Pathways to Excellence in School Food: Parent Engagement

July 23, 2013

Here’s another great blog inspired by Pathways to Excellence in School Nutrition. Learn more about involving parents and the broader community in improving school meals and increasing engagement.

Over the next few weeks, we will be presenting a series of blogs inspired by the Pathways to Excellence in School Nutrition, a new report from Healthy Schools Campaign outlining 10 pathways and concrete action plans around excellence in school food. This report and the action plans were a result of meetings of two School Food Advisory Groups convened by HSC and Chicago Public Schools, one of parents and one of community stakeholders. Read more about the report and download it here

The next pathway we're highlighting is Community Engagement, with a goal of involving CPS parents and the broader community in the efforts to improve school meals by providing engagement opportunities, including educational opportunities that will raise awareness, understanding and support for the school meals program. Angelique Harris was involved in both of CPS and HSC’s School Food Advisory Groups, and shares her experiences.


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Angelique Harris has always been involved with her daughter’s school life. But when she heard her daughter and her friends complaining about the food they were being served at school, she decided to work with the school and the principal to make some changes and improve accountability. Harris was particularly concerned that the food at her daughter’s South Side school was delivered to the school frozen, then reheated and served to students in prepackaged pods—the institutional version of TV dinners.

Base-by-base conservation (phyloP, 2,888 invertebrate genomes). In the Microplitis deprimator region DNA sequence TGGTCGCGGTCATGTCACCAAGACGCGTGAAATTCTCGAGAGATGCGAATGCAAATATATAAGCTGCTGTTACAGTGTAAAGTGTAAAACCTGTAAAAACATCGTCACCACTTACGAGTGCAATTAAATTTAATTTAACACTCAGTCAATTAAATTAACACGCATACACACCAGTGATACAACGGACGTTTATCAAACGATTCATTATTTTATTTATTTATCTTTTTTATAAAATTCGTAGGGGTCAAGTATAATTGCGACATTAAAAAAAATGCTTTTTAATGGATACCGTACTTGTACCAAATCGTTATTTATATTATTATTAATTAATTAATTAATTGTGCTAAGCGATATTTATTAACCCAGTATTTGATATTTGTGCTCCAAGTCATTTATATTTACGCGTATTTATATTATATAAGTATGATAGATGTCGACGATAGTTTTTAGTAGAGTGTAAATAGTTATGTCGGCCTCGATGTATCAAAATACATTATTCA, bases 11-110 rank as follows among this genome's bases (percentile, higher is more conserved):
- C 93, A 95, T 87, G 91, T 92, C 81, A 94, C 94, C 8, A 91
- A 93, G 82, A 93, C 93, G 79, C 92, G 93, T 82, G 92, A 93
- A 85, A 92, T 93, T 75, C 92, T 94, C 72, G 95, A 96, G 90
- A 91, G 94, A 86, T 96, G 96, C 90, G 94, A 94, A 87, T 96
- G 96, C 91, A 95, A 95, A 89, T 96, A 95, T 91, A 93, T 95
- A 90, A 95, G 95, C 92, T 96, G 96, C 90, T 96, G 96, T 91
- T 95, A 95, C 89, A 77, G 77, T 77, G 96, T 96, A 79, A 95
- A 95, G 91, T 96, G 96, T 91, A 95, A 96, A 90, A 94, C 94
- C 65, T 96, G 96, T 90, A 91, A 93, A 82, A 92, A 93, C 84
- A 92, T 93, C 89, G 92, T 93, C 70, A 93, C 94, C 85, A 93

In light of her involvement in her school and community, Harris was appointed to the newly created School Food Advisory Group. Harris has served on both of HSC and CPS’ School Food Advisory Groups, one for parents and one for members of the community.

“For parents, learning what they can do and understanding what their children are eating at school is so important,” Harris says. “The council empowers them and helps them learn how the system works, so they can bring information back to their own schools.”

At the Advisory Group meetings, Harris and other parents have been able to get their questions answered, learn about key resources on school food, including materials on the Chicago Public Schools website and gain a working understanding of the school food program. Parents develop a sense of CPS’ nutritional standards, as well as why those standards are in place, which has been important for parents to stay informed and engaged.

“Kids will complain that there’s not enough salt in their food, and parents will bring that to the table,” Harris says. “But at these meetings, we can outline the USDA guidelines on nutritional content, including salt, and they can understand the limitations and nutritional content and work with that.”

She says the response to the committee has been transformative. After receiving tools from the advisory group leaders, parents became much more engaged and with a positive, ready outlook on school food. Parents have contributed a number of outside-the-box ideas.

Parents also have the opportunity to share their concern with CPS officials and provide input into Nutrition Support Services priorities. For example, Harris shared her concern about how food is served in her daughter’s school. She learned that this food service delivery model is used at 175 other schools. Other parents from those schools shared Harris’ concerns.

CPS has taken this seriously and is working to transition warming equipment to meet the new service delivery model. And recently, when Chicago Public Schools announced their new school dining contract, one of the goals included in their Request For Proposal and later integrated into the contract was the transition of food service at schools with the pre-packaged meals to a cafeteria-style service, which would be more appealing to students.